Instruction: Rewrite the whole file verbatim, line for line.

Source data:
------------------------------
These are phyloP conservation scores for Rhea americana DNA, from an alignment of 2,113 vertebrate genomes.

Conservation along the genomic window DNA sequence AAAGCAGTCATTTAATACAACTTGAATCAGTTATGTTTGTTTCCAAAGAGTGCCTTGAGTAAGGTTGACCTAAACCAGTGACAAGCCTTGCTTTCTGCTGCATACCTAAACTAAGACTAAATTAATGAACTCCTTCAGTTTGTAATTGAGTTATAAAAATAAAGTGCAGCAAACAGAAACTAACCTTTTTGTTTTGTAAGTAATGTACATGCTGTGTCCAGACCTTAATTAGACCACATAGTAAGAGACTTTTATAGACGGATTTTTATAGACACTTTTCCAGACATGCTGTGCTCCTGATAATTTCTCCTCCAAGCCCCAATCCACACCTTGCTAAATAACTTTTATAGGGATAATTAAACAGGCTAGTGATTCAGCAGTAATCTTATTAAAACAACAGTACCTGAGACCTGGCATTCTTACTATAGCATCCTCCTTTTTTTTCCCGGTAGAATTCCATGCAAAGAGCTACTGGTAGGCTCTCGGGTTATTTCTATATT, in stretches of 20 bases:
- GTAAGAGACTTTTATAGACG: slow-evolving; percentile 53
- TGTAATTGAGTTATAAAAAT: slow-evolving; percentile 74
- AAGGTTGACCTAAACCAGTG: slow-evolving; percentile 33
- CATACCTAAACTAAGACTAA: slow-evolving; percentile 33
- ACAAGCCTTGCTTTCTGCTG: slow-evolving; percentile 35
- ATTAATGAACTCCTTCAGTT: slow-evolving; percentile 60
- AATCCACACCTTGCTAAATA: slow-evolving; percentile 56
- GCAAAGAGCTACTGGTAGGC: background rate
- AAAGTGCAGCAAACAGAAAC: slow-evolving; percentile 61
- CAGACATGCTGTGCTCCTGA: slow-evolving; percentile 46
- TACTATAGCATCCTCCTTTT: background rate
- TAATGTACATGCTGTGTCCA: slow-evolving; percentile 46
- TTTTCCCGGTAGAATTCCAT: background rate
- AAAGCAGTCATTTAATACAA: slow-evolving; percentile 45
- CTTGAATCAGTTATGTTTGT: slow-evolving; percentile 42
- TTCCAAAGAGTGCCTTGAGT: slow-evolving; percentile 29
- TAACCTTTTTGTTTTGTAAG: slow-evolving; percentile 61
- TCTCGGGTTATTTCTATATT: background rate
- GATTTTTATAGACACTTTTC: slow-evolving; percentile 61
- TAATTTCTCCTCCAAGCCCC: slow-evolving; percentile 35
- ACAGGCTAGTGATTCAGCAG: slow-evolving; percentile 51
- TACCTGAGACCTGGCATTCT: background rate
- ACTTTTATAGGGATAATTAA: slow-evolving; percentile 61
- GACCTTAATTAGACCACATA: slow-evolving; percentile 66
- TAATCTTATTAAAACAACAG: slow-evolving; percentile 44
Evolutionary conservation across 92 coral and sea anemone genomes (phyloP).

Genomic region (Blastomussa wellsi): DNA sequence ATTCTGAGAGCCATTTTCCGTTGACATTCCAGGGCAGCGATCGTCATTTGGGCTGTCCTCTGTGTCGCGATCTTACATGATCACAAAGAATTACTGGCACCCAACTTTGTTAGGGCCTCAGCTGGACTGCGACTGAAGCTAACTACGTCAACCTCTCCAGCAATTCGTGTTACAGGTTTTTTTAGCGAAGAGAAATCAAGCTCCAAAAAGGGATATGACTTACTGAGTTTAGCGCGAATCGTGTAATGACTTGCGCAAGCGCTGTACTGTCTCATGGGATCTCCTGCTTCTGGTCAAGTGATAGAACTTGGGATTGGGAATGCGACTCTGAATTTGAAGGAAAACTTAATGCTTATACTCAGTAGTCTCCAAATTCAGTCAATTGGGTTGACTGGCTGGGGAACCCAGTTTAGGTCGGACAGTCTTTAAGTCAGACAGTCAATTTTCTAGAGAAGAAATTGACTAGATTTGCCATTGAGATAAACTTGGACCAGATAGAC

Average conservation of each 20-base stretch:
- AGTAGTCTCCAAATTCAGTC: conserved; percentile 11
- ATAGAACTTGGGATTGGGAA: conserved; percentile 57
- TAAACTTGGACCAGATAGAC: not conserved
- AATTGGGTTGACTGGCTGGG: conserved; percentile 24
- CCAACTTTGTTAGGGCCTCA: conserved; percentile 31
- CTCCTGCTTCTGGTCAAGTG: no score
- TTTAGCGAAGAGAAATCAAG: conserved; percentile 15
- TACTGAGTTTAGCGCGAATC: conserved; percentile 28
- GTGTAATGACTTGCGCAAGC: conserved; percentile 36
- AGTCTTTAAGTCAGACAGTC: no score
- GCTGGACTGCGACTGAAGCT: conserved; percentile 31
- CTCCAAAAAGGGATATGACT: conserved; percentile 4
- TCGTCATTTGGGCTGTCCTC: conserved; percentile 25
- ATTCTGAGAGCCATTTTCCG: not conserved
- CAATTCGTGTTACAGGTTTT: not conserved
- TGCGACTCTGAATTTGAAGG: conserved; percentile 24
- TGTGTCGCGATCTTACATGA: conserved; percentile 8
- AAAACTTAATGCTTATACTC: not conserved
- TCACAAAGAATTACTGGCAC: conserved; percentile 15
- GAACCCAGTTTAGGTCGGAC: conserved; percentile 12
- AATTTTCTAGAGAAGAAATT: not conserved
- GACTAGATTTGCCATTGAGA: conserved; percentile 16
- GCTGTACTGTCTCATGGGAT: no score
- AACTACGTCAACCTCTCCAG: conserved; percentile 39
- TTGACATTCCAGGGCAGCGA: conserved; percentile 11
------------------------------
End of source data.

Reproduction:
These are phyloP conservation scores for Rhea americana DNA, from an alignment of 2,113 vertebrate genomes.

Conservation along the genomic window DNA sequence AAAGCAGTCATTTAATACAACTTGAATCAGTTATGTTTGTTTCCAAAGAGTGCCTTGAGTAAGGTTGACCTAAACCAGTGACAAGCCTTGCTTTCTGCTGCATACCTAAACTAAGACTAAATTAATGAACTCCTTCAGTTTGTAATTGAGTTATAAAAATAAAGTGCAGCAAACAGAAACTAACCTTTTTGTTTTGTAAGTAATGTACATGCTGTGTCCAGACCTTAATTAGACCACATAGTAAGAGACTTTTATAGACGGATTTTTATAGACACTTTTCCAGACATGCTGTGCTCCTGATAATTTCTCCTCCAAGCCCCAATCCACACCTTGCTAAATAACTTTTATAGGGATAATTAAACAGGCTAGTGATTCAGCAGTAATCTTATTAAAACAACAGTACCTGAGACCTGGCATTCTTACTATAGCATCCTCCTTTTTTTTCCCGGTAGAATTCCATGCAAAGAGCTACTGGTAGGCTCTCGGGTTATTTCTATATT, in stretches of 20 bases:
- GTAAGAGACTTTTATAGACG: slow-evolving; percentile 53
- TGTAATTGAGTTATAAAAAT: slow-evolving; percentile 74
- AAGGTTGACCTAAACCAGTG: slow-evolving; percentile 33
- CATACCTAAACTAAGACTAA: slow-evolving; percentile 33
- ACAAGCCTTGCTTTCTGCTG: slow-evolving; percentile 35
- ATTAATGAACTCCTTCAGTT: slow-evolving; percentile 60
- AATCCACACCTTGCTAAATA: slow-evolving; percentile 56
- GCAAAGAGCTACTGGTAGGC: background rate
- AAAGTGCAGCAAACAGAAAC: slow-evolving; percentile 61
- CAGACATGCTGTGCTCCTGA: slow-evolving; percentile 46
- TACTATAGCATCCTCCTTTT: background rate
- TAATGTACATGCTGTGTCCA: slow-evolving; percentile 46
- TTTTCCCGGTAGAATTCCAT: background rate
- AAAGCAGTCATTTAATACAA: slow-evolving; percentile 45
- CTTGAATCAGTTATGTTTGT: slow-evolving; percentile 42
- TTCCAAAGAGTGCCTTGAGT: slow-evolving; percentile 29
- TAACCTTTTTGTTTTGTAAG: slow-evolving; percentile 61
- TCTCGGGTTATTTCTATATT: background rate
- GATTTTTATAGACACTTTTC: slow-evolving; percentile 61
- TAATTTCTCCTCCAAGCCCC: slow-evolving; percentile 35
- ACAGGCTAGTGATTCAGCAG: slow-evolving; percentile 51
- TACCTGAGACCTGGCATTCT: background rate
- ACTTTTATAGGGATAATTAA: slow-evolving; percentile 61
- GACCTTAATTAGACCACATA: slow-evolving; percentile 66
- TAATCTTATTAAAACAACAG: slow-evolving; percentile 44
Evolutionary conservation across 92 coral and sea anemone genomes (phyloP).

Genomic region (Blastomussa wellsi): DNA sequence ATTCTGAGAGCCATTTTCCGTTGACATTCCAGGGCAGCGATCGTCATTTGGGCTGTCCTCTGTGTCGCGATCTTACATGATCACAAAGAATTACTGGCACCCAACTTTGTTAGGGCCTCAGCTGGACTGCGACTGAAGCTAACTACGTCAACCTCTCCAGCAATTCGTGTTACAGGTTTTTTTAGCGAAGAGAAATCAAGCTCCAAAAAGGGATATGACTTACTGAGTTTAGCGCGAATCGTGTAATGACTTGCGCAAGCGCTGTACTGTCTCATGGGATCTCCTGCTTCTGGTCAAGTGATAGAACTTGGGATTGGGAATGCGACTCTGAATTTGAAGGAAAACTTAATGCTTATACTCAGTAGTCTCCAAATTCAGTCAATTGGGTTGACTGGCTGGGGAACCCAGTTTAGGTCGGACAGTCTTTAAGTCAGACAGTCAATTTTCTAGAGAAGAAATTGACTAGATTTGCCATTGAGATAAACTTGGACCAGATAGAC

Average conservation of each 20-base stretch:
- AGTAGTCTCCAAATTCAGTC: conserved; percentile 11
- ATAGAACTTGGGATTGGGAA: conserved; percentile 57
- TAAACTTGGACCAGATAGAC: not conserved
- AATTGGGTTGACTGGCTGGG: conserved; percentile 24
- CCAACTTTGTTAGGGCCTCA: conserved; percentile 31
- CTCCTGCTTCTGGTCAAGTG: no score
- TTTAGCGAAGAGAAATCAAG: conserved; percentile 15
- TACTGAGTTTAGCGCGAATC: conserved; percentile 28
- GTGTAATGACTTGCGCAAGC: conserved; percentile 36
- AGTCTTTAAGTCAGACAGTC: no score
- GCTGGACTGCGACTGAAGCT: conserved; percentile 31
- CTCCAAAAAGGGATATGACT: conserved; percentile 4
- TCGTCATTTGGGCTGTCCTC: conserved; percentile 25
- ATTCTGAGAGCCATTTTCCG: not conserved
- CAATTCGTGTTACAGGTTTT: not conserved
- TGCGACTCTGAATTTGAAGG: conserved; percentile 24
- TGTGTCGCGATCTTACATGA: conserved; percentile 8
- AAAACTTAATGCTTATACTC: not conserved
- TCACAAAGAATTACTGGCAC: conserved; percentile 15
- GAACCCAGTTTAGGTCGGAC: conserved; percentile 12
- AATTTTCTAGAGAAGAAATT: not conserved
- GACTAGATTTGCCATTGAGA: conserved; percentile 16
- GCTGTACTGTCTCATGGGAT: no score
- AACTACGTCAACCTCTCCAG: conserved; percentile 39
- TTGACATTCCAGGGCAGCGA: conserved; percentile 11